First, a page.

Saturday, January 3, 2009

The Wristband


Many of you who are parents have seen this wristband, or one like it. This is the wristband the hospital puts on you when you have a baby. The one you wear for a day or two and then as you are leaving with your baby the nurses check against your baby's and then cut them off both of you and in a sense set you free. To many of you this is a wristband you wear for a day and then put in the baby book. For those of us with babies in the NICU it is much more than that.

You see when we are pregnant people see the belly and ask you about the baby and you gush with pride as you tell them what you are having, the baby's name and when your due ect. After you have your baby you have a cute little bundle that everyone gushes over and asks you about acknowledging you are a new mother. For those of us with NICU babies this band is all that identifies us to the rest of the public as new mothers. It is our marker, our acknowledgement. We no longer have the baby belly nor do we have a cute little baby to carry around. We have a plastic band with our baby's birth date, last name, time and sex. Many of us our bands are weathered from constant hand washing, cracked from weeks and months of wear and barely legible. But we wear it with pride and are proud when someone sees it and asks if we just had a baby. To us there is an emotional attachment to this little plastic band.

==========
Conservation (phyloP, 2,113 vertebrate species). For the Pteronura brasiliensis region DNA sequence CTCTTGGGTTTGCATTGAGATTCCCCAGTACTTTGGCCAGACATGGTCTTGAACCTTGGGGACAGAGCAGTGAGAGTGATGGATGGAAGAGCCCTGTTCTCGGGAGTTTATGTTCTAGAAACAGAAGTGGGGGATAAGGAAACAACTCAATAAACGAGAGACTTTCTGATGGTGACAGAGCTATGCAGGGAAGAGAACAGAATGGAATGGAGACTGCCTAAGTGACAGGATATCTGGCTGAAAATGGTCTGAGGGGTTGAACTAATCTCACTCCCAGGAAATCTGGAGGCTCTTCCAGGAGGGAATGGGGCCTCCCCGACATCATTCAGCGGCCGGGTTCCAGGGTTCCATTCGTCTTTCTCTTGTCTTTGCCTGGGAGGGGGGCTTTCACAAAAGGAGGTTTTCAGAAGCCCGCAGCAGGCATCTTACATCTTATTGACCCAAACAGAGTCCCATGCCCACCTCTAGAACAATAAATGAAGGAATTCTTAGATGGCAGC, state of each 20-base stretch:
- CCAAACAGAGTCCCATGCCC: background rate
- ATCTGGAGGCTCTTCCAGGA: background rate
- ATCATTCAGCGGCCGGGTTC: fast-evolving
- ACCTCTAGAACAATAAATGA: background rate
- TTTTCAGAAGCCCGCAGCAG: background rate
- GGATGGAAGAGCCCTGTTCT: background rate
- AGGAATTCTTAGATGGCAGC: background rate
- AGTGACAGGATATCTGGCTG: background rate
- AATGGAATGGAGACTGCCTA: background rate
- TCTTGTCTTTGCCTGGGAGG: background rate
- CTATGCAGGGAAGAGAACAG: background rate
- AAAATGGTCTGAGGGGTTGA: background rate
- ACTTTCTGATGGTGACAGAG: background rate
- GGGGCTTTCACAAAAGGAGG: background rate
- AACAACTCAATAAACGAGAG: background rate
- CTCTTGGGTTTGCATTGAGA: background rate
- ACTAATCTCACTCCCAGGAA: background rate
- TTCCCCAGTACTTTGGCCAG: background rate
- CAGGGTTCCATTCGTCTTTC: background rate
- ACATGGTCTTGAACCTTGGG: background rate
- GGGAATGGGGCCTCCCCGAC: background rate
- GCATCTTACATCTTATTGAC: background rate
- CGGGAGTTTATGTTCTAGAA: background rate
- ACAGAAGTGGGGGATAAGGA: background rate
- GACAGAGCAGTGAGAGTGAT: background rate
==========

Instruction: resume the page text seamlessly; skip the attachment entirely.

A new mother gets a ride to the car in a wheelchair and help into her car. A NICU mother is handed is handed a NICU Visitor's tag, checks on her baby and trudges to the car, alone. No wheelchair, no identifiers that she is indeed, a new mother too. A NICU mom is anxious for the day that she too can take off her weathered, faded band, though her baby's is long gone or never fit them in the first place and is set free to begin a "normal" life. One that includes getting up and cuddling her baby and not getting up and trekking into the hospital.

Until then we wear our weathered bands with pride because they represent the baby we cannot take everywhere with us.